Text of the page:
Ultimately, many Christians began to withdraw from the institutional church to meet without professional clergy and established liturgy. Today, these kinds of gatherings tend to be looked upon as aberrations of the faith by most denominations. Most recently, we have seen entire congregations of the United Methodist Church withdraw from the denomination. The polity of the UMC now allows such an action to include retaining ownership of the church property. Many other believers are simply meeting in homes, choosing to rediscover and reinstate the biblical guidelines for worship and church life.
The daunting real question and challenge for sincere followers of Christ today is whether they are involved in religion or righteousness. Once the faith has been organized, systematized and formualized, spirituality dies.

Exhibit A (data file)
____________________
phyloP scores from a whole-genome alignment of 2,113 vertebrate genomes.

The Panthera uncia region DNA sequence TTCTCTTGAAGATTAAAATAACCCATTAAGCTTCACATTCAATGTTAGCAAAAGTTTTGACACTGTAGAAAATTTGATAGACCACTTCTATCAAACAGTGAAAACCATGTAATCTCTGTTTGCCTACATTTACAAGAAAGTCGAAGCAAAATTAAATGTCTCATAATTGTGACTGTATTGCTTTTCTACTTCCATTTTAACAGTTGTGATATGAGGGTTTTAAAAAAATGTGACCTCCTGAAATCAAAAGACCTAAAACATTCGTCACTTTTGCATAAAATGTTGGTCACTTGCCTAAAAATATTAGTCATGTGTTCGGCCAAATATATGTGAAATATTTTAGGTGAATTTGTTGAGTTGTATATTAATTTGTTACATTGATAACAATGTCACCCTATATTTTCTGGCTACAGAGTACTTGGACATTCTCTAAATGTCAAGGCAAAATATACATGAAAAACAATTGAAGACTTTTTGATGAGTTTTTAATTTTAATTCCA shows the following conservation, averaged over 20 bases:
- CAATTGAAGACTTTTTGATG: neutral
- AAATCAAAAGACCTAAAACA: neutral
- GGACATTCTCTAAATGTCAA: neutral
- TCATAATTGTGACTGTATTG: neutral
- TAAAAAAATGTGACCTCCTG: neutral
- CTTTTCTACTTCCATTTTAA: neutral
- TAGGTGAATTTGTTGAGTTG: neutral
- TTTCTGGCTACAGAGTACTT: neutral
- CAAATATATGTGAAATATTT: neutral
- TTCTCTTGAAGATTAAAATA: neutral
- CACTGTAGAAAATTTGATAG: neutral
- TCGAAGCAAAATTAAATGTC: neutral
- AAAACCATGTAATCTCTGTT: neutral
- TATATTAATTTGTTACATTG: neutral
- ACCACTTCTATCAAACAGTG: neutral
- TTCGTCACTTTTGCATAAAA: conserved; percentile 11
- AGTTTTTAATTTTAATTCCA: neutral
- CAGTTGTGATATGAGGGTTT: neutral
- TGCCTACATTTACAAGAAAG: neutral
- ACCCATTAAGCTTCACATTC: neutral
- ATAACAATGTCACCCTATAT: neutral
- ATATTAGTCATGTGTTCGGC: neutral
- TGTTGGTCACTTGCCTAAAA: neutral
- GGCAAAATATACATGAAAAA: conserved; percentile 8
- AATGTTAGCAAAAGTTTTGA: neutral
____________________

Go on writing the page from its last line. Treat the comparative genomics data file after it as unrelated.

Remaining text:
Each of us who profess allegiance to Christ will be held accountable for how we conduct ourselves in the faith. If we recognize the failure within institutionalized Christianity, it behooves us to rectify our situation through finding or initiating a gathering with other concerned and committed followers. There are many resources available online and in books which provide helpful guidelines and biblical foundation. I would personally recommend the writings of Frank Viola including his Internet offerings. My book entitled, The Last Church Standing, Becoming the Church Jesus is Coming for, offers biblical, theological and historical insights for recapturing a meaningful church experience.
“The man who healed me told me, ‘Pick up your mat and walk.”
All who profess faith in Christ Jesus have been “healed.” It’s time to pick up our mats and walk!